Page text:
each state's electorate. He then runs multiple simulations of the results, which results in his probability forecast.
The end result often mirrors other aggregate data that is available. Real Clear Politics and Pollster.com, for instance, also showed that Obama held an advantage in all of the swing states except North Carolina. Yet Silver's probability simulations as well as his status as, essentially, a one-man shop, has helped burnish his image and reputation, especially in light of the performance of traditional polling firms.
Rasmussen Reports, for instance, was wrong on six of the nine swing-state polls and showed Romney winning the popular vote by one percentage point. The NBC News/Wall Street Journal/Marist College poll incorrectly predicted that Obama would win North Carolina, while the CBS/Quinnipiac University poll incorrectly showed Obama losing Colorado.
Silver's track record in the 2008 election led Penguin Books to sign him to a two-book deal worth more than $700,000, according to a person with knowledge of the deal. The New York Times reached a license agreement with Silver to host his blog through at least the 2012 election.
At the Times, Silver has branched out from politics to include more day-to-day topics, including a post that investigated whether KFC's Double Down Sandwich was the unhealthiest sandwich ever. But it is his electoral predictions that have paid dividends: on the day before the election, 20 percent of all visitors to the Times website clicked on a 538 post, according to press reports.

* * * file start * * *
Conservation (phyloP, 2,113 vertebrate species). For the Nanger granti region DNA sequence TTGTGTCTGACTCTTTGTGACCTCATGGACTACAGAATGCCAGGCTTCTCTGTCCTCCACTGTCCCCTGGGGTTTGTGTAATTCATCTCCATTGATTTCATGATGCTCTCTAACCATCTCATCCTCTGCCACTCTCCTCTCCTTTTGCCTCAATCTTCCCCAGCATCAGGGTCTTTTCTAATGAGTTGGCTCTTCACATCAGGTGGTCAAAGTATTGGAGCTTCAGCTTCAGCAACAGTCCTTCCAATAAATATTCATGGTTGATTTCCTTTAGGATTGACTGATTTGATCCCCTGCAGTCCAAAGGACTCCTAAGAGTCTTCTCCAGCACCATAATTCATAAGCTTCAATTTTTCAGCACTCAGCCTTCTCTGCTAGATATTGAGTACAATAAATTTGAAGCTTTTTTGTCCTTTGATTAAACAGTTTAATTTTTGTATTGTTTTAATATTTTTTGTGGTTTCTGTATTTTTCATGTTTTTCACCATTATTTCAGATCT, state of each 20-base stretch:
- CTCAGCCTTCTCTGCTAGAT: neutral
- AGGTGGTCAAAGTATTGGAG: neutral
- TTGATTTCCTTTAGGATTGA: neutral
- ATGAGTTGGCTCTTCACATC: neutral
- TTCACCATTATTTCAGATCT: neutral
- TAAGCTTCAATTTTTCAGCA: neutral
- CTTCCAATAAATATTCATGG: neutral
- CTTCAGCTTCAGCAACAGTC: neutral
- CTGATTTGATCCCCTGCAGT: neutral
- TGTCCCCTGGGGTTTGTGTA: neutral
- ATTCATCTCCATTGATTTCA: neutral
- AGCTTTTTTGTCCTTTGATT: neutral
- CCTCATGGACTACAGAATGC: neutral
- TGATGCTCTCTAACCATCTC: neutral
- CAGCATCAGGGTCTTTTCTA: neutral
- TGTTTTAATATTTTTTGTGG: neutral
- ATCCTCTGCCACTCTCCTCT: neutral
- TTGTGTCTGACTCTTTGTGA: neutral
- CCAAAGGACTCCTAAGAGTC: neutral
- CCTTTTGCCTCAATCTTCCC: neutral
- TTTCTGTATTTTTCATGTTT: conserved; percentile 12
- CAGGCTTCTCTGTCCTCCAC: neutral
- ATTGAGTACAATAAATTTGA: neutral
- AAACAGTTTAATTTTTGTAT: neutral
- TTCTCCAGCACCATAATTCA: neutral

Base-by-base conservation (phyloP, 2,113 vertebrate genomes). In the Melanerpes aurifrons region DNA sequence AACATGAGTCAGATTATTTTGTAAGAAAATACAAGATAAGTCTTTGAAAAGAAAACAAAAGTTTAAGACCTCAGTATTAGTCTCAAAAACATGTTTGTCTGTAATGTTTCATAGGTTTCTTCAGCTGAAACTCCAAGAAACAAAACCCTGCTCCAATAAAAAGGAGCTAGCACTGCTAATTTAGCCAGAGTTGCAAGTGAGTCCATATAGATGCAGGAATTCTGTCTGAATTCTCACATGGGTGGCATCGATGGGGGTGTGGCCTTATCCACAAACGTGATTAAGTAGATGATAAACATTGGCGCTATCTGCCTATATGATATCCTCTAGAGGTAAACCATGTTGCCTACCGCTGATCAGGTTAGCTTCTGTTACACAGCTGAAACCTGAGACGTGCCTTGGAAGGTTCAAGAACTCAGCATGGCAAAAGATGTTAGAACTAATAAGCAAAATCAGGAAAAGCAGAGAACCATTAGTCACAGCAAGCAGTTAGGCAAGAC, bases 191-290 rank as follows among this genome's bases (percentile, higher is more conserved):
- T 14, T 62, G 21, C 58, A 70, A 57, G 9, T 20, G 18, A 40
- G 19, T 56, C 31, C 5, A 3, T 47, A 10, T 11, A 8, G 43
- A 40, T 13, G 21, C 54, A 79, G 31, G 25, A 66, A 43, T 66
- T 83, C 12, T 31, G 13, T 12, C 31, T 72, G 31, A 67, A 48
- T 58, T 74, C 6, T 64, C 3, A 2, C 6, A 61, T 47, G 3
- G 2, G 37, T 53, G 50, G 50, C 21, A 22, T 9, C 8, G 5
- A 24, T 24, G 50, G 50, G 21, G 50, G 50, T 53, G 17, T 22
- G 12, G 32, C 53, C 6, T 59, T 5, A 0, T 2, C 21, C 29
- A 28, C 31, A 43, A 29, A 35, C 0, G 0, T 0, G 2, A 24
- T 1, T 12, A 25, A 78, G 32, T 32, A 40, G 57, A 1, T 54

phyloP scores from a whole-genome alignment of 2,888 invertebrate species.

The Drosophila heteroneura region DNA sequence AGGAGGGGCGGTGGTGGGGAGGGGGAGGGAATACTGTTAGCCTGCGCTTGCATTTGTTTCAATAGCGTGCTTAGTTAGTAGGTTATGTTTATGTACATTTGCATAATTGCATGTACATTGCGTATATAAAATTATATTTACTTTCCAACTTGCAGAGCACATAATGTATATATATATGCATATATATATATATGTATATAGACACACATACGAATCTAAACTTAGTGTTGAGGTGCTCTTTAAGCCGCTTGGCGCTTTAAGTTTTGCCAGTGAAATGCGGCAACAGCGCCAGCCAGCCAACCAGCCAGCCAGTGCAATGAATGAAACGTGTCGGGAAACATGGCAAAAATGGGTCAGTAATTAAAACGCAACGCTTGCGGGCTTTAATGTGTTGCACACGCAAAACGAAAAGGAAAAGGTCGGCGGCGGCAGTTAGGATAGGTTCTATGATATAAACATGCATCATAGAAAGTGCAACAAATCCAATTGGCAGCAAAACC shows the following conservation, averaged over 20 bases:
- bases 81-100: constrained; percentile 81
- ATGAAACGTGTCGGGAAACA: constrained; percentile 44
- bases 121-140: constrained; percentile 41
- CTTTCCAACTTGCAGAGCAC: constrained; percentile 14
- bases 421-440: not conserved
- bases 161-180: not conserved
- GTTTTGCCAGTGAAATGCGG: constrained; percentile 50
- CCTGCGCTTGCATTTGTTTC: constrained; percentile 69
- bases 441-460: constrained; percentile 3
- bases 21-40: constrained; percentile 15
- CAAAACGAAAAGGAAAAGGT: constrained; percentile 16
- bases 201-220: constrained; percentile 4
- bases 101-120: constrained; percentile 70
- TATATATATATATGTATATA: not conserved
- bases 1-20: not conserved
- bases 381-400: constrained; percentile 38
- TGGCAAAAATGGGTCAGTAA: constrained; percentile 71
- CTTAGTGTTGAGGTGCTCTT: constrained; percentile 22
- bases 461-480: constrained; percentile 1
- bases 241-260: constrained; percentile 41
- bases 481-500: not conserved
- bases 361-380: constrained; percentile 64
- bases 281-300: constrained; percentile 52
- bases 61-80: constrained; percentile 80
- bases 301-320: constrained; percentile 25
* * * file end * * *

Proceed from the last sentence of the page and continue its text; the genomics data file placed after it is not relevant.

Silver's status as the electoral sage has led him to be courted throughout the business and media worlds. He's at a level about four times as high as I am, said Jack Bogle, founder of investment-management company the Vanguard Group.
The understated Silver is not especially social and definitely not schmoozy, says Colby Hall, the founding editor of Mediaite.com, which tracks media news. Like many Silver fans, Hall has been trying to cultivate a relationship with Silver with several years, with no luck.
He relies on his track record, Hall says. The nerdy shtick works in Silver's favor. If Jon Stewart and Stephen Colbert are falling over themselves to talk to you, you are in the hippest/coolest/most-insidery group, Hall says.
Even so, Silver's methods have been criticized by political pundits, who detected a Democratic slant in his results, leading some to come up with so-called unskewed polls that showed Republicans winning handily.
Politico, a hub of news for D.C. wonks, skewered him